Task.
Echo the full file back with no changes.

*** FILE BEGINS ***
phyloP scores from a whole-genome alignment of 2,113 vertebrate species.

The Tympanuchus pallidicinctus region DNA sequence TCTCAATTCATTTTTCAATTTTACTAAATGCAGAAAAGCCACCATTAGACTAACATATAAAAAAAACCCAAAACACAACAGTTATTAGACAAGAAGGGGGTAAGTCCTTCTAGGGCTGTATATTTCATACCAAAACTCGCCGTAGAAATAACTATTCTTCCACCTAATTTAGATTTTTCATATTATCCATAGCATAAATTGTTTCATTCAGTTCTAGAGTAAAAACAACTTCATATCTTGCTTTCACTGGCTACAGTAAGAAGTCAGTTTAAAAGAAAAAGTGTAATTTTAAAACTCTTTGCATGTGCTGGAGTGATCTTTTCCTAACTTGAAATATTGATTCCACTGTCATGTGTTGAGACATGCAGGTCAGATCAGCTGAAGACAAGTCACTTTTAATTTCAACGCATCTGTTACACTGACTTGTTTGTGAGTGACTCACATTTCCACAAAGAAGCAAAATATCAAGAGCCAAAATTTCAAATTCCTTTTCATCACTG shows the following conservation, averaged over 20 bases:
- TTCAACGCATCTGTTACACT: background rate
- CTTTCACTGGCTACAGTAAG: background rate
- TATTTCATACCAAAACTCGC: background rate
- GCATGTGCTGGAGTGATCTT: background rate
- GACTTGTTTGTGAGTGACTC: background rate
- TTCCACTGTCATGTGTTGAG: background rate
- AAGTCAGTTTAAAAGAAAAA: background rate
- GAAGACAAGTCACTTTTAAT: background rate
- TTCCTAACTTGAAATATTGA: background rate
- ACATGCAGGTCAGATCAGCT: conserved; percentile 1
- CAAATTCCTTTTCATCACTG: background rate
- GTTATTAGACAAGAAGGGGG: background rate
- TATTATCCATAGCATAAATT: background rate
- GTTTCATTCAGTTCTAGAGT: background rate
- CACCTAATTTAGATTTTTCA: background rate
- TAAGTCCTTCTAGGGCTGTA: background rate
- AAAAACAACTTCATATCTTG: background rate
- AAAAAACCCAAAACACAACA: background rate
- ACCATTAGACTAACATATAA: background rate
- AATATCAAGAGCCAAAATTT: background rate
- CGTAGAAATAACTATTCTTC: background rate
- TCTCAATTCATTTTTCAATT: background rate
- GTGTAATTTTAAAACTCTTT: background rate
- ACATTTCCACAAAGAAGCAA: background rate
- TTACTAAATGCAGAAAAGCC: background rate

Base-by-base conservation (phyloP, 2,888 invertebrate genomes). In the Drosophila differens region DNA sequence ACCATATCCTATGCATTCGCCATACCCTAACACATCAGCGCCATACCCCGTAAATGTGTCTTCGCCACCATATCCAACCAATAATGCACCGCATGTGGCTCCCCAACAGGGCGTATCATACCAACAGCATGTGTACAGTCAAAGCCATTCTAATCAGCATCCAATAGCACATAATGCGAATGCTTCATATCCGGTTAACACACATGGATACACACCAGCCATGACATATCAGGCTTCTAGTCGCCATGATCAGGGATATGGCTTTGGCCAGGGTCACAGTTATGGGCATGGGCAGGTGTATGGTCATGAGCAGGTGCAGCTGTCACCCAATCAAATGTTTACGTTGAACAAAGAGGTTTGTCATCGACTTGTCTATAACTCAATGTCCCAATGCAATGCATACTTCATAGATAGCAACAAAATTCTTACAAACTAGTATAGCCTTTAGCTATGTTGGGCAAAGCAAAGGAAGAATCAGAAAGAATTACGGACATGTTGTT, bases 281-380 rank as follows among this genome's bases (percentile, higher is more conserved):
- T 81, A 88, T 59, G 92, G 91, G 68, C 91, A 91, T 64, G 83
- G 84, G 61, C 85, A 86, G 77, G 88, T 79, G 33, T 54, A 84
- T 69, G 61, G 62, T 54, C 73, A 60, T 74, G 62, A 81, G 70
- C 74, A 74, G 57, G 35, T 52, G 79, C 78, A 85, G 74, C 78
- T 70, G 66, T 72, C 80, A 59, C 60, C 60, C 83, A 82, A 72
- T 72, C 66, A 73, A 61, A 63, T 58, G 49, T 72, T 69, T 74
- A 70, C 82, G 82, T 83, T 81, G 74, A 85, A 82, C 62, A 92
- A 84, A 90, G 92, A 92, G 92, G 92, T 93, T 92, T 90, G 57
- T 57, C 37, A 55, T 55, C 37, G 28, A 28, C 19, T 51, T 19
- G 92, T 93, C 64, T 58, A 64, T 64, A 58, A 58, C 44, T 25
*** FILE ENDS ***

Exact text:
phyloP scores from a whole-genome alignment of 2,113 vertebrate species.

The Tympanuchus pallidicinctus region DNA sequence TCTCAATTCATTTTTCAATTTTACTAAATGCAGAAAAGCCACCATTAGACTAACATATAAAAAAAACCCAAAACACAACAGTTATTAGACAAGAAGGGGGTAAGTCCTTCTAGGGCTGTATATTTCATACCAAAACTCGCCGTAGAAATAACTATTCTTCCACCTAATTTAGATTTTTCATATTATCCATAGCATAAATTGTTTCATTCAGTTCTAGAGTAAAAACAACTTCATATCTTGCTTTCACTGGCTACAGTAAGAAGTCAGTTTAAAAGAAAAAGTGTAATTTTAAAACTCTTTGCATGTGCTGGAGTGATCTTTTCCTAACTTGAAATATTGATTCCACTGTCATGTGTTGAGACATGCAGGTCAGATCAGCTGAAGACAAGTCACTTTTAATTTCAACGCATCTGTTACACTGACTTGTTTGTGAGTGACTCACATTTCCACAAAGAAGCAAAATATCAAGAGCCAAAATTTCAAATTCCTTTTCATCACTG shows the following conservation, averaged over 20 bases:
- TTCAACGCATCTGTTACACT: background rate
- CTTTCACTGGCTACAGTAAG: background rate
- TATTTCATACCAAAACTCGC: background rate
- GCATGTGCTGGAGTGATCTT: background rate
- GACTTGTTTGTGAGTGACTC: background rate
- TTCCACTGTCATGTGTTGAG: background rate
- AAGTCAGTTTAAAAGAAAAA: background rate
- GAAGACAAGTCACTTTTAAT: background rate
- TTCCTAACTTGAAATATTGA: background rate
- ACATGCAGGTCAGATCAGCT: conserved; percentile 1
- CAAATTCCTTTTCATCACTG: background rate
- GTTATTAGACAAGAAGGGGG: background rate
- TATTATCCATAGCATAAATT: background rate
- GTTTCATTCAGTTCTAGAGT: background rate
- CACCTAATTTAGATTTTTCA: background rate
- TAAGTCCTTCTAGGGCTGTA: background rate
- AAAAACAACTTCATATCTTG: background rate
- AAAAAACCCAAAACACAACA: background rate
- ACCATTAGACTAACATATAA: background rate
- AATATCAAGAGCCAAAATTT: background rate
- CGTAGAAATAACTATTCTTC: background rate
- TCTCAATTCATTTTTCAATT: background rate
- GTGTAATTTTAAAACTCTTT: background rate
- ACATTTCCACAAAGAAGCAA: background rate
- TTACTAAATGCAGAAAAGCC: background rate

Base-by-base conservation (phyloP, 2,888 invertebrate genomes). In the Drosophila differens region DNA sequence ACCATATCCTATGCATTCGCCATACCCTAACACATCAGCGCCATACCCCGTAAATGTGTCTTCGCCACCATATCCAACCAATAATGCACCGCATGTGGCTCCCCAACAGGGCGTATCATACCAACAGCATGTGTACAGTCAAAGCCATTCTAATCAGCATCCAATAGCACATAATGCGAATGCTTCATATCCGGTTAACACACATGGATACACACCAGCCATGACATATCAGGCTTCTAGTCGCCATGATCAGGGATATGGCTTTGGCCAGGGTCACAGTTATGGGCATGGGCAGGTGTATGGTCATGAGCAGGTGCAGCTGTCACCCAATCAAATGTTTACGTTGAACAAAGAGGTTTGTCATCGACTTGTCTATAACTCAATGTCCCAATGCAATGCATACTTCATAGATAGCAACAAAATTCTTACAAACTAGTATAGCCTTTAGCTATGTTGGGCAAAGCAAAGGAAGAATCAGAAAGAATTACGGACATGTTGTT, bases 281-380 rank as follows among this genome's bases (percentile, higher is more conserved):
- T 81, A 88, T 59, G 92, G 91, G 68, C 91, A 91, T 64, G 83
- G 84, G 61, C 85, A 86, G 77, G 88, T 79, G 33, T 54, A 84
- T 69, G 61, G 62, T 54, C 73, A 60, T 74, G 62, A 81, G 70
- C 74, A 74, G 57, G 35, T 52, G 79, C 78, A 85, G 74, C 78
- T 70, G 66, T 72, C 80, A 59, C 60, C 60, C 83, A 82, A 72
- T 72, C 66, A 73, A 61, A 63, T 58, G 49, T 72, T 69, T 74
- A 70, C 82, G 82, T 83, T 81, G 74, A 85, A 82, C 62, A 92
- A 84, A 90, G 92, A 92, G 92, G 92, T 93, T 92, T 90, G 57
- T 57, C 37, A 55, T 55, C 37, G 28, A 28, C 19, T 51, T 19
- G 92, T 93, C 64, T 58, A 64, T 64, A 58, A 58, C 44, T 25